Since hedge trimmers have different variations according to a gardeners need, there are also distinctions between cleansing and maintenance of these tools. Conventional hedge trimmers are common among small gardens to trim and cut hedges and various plants. These hedge trimmers often require simpler ways to maintain and would sometimes only require water to cleanse the blades itself. The appearance of these elementary hedge trimmers is similar to the household scissors which is somehow oversized compared to its handy similarity. On the other hand, hedge trimmers which are both electric and fuel operated, are more complicated when it comes to maintenance and upkeep. Gardeners need not only to preserve the condition of their plants but also their tools of the trade. There are three different essential aspects of how to prolong the service life of an electric or fuel-operated hedge trimmer, mainly cleaning, greasing, and sharpening. These three steps would ensure that the serviceability and lifespan of a hedge trimmer shall not be brief, especially for businesses that use hedge trimmers for professional use.
As discussed in the previous articles, sharpening is the action wherein the blades of the hedge trimmer, whether electric or fuel-operated, are returned to its original state of cutting capacity in order for it to wield efficiently. It is the blades, which is the very basic component of a hedge trimmer, that also plays a vital role in cutting hedges alike. Through utilizing Dremel tools – or for more traditional hedge trimmers – whetstones, these can achieve the task of sharpening depending on the preference and need of the user. However, this is not the only maintenance requirement of hedge trimmers which are used often daily for professional work or home use. Hedge trimmers encounter different plant varieties that either has sharp thorns, hard bodies, hollow or sappy trunks and a lot more. Daily operation shall take a toll on the overall condition of the hedge trimmer, but with proper handling and maintenance, early retirement of hedge trimmers can be avoided through appropriate cleansing.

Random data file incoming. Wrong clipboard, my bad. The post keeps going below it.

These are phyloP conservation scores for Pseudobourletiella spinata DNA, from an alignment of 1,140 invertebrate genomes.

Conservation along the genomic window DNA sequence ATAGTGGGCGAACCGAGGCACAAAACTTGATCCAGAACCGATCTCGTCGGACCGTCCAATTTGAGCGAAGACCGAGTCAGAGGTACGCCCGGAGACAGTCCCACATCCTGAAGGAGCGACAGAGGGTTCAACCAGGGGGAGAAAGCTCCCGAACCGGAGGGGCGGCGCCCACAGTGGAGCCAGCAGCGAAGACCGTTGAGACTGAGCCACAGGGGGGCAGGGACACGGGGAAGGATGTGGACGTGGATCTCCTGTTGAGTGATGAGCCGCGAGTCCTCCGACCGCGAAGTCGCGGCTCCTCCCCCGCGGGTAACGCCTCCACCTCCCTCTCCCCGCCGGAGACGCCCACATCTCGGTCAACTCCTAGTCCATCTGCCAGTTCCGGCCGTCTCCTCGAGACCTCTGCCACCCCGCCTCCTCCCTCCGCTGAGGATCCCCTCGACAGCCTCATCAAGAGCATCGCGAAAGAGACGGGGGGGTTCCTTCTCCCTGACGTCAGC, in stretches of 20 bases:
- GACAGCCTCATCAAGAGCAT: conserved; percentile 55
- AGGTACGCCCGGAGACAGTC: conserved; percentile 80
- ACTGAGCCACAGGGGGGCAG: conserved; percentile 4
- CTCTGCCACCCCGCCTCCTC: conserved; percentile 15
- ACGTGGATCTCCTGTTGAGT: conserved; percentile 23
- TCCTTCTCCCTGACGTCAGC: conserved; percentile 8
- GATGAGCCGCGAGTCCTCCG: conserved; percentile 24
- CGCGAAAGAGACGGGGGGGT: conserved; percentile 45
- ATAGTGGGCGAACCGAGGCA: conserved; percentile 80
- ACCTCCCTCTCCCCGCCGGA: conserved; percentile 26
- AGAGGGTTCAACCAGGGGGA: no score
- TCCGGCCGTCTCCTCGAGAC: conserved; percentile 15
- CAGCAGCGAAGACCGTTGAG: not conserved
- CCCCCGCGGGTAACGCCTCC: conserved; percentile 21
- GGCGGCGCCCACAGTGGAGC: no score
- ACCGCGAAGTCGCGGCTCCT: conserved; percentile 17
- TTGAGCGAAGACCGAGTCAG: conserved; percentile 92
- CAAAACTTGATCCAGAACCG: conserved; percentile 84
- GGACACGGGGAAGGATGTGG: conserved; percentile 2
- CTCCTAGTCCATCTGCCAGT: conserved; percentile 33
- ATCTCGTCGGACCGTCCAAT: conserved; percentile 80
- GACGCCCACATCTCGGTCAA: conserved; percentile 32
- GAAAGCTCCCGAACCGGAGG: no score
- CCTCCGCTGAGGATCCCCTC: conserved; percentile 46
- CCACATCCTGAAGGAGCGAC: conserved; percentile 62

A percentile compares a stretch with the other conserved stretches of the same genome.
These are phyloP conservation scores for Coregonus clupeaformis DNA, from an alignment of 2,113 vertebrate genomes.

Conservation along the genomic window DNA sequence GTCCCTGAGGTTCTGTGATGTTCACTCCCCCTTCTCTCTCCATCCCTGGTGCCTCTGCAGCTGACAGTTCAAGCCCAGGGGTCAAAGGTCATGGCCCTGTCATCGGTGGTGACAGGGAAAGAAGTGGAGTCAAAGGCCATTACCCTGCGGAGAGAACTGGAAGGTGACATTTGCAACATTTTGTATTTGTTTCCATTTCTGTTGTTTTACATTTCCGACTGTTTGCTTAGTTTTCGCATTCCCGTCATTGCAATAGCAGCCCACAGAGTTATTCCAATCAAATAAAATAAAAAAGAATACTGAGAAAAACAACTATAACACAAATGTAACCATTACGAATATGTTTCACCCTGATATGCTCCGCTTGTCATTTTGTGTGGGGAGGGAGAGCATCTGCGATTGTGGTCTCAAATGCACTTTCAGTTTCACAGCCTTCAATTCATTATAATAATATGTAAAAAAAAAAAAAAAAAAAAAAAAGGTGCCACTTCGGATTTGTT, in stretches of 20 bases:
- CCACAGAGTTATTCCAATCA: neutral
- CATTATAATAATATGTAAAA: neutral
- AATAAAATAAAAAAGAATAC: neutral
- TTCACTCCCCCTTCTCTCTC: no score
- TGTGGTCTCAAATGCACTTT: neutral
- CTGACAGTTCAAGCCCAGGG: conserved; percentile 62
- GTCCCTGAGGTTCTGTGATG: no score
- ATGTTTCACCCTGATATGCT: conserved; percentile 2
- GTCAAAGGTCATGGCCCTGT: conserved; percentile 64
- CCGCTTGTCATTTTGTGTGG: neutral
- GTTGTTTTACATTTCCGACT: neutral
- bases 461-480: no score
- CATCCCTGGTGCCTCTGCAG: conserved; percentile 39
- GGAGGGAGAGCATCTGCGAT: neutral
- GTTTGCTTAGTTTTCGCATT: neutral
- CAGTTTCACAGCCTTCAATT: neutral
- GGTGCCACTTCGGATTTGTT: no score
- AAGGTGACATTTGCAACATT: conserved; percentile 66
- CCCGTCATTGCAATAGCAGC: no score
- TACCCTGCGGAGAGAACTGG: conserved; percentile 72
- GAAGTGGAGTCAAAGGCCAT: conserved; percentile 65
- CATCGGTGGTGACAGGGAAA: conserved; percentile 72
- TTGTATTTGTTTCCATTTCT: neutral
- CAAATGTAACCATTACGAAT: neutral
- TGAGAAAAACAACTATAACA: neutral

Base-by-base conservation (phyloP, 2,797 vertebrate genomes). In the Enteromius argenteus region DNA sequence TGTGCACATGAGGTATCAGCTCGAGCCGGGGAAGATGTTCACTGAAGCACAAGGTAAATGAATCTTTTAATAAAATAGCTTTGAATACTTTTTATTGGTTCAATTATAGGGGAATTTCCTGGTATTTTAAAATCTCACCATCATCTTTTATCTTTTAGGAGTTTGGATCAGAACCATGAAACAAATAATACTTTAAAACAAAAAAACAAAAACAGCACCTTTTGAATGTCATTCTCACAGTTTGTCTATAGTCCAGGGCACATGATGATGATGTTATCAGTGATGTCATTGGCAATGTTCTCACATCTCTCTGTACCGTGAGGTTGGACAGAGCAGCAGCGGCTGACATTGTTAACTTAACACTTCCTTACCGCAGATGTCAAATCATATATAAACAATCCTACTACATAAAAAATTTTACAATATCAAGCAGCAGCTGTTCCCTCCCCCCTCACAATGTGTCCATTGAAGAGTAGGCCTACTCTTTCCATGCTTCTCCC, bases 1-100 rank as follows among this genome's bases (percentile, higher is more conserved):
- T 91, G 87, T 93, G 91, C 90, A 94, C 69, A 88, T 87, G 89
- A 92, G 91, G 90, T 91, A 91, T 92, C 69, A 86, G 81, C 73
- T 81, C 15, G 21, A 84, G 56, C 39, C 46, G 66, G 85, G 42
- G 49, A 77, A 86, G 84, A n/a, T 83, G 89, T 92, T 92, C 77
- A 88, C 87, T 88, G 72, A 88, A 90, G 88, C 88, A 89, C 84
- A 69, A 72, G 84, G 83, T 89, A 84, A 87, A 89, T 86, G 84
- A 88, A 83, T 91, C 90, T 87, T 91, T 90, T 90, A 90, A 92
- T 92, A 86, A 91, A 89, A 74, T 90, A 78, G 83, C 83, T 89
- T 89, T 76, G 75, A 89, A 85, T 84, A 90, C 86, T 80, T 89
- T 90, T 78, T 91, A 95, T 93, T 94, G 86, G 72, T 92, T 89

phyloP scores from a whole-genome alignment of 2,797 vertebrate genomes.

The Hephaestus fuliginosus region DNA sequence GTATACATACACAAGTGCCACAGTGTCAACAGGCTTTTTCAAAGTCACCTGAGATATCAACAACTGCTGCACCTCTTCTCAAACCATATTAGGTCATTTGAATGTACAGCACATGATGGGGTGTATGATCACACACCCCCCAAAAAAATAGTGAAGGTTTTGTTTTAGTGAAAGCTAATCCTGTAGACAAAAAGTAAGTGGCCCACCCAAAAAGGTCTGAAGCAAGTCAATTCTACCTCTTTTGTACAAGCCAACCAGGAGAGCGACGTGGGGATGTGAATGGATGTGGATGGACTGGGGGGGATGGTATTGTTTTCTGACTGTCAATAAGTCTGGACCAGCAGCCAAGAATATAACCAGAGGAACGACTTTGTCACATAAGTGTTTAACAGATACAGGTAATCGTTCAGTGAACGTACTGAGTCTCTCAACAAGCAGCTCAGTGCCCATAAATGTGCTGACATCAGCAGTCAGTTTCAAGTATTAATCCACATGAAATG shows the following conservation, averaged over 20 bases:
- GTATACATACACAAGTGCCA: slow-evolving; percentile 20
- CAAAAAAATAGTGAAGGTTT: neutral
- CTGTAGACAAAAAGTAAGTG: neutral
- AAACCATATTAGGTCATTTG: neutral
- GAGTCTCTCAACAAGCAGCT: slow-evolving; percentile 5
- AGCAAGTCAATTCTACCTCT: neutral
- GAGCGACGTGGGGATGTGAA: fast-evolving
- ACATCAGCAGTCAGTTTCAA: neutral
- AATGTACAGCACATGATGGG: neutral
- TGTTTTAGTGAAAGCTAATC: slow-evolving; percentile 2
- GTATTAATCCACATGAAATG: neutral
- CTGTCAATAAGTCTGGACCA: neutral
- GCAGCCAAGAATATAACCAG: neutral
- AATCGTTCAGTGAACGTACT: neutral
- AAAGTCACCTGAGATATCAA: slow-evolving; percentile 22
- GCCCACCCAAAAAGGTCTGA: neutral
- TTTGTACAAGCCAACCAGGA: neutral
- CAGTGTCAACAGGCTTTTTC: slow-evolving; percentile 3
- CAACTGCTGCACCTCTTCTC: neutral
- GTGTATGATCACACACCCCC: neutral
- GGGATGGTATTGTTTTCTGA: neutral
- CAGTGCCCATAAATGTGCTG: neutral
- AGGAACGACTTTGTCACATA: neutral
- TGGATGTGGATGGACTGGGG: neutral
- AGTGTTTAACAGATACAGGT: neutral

Since plants are in essence mainly water, the edges of the hedge trimmer may be inflicted with sap coming from the diversity of hedges and plants that it may encounter. Periodically, plant parts and remains such as wood may accumulate within the main shaft of the electric or fuel-operated hedge trimmer wherein the blades are mounted, thus creating friction and resistance for the free cutting movement of the blades. In order to avoid this, it is fairly important these are cleansed once in a while or – on the most optimum – before and after each use. Regular water may be used, depending on the make of the main shaft and the blades of the hedge trimmer. There may be variations of stainless steel to regular metal hedge trimmers available for gardeners. Albeit water is known as the main component to produce rust, the following aspect imparts the most important, if not the most critical knowledge, on how to clean hedge trimmers – providing for a solution on how to avoid jamming of the blades.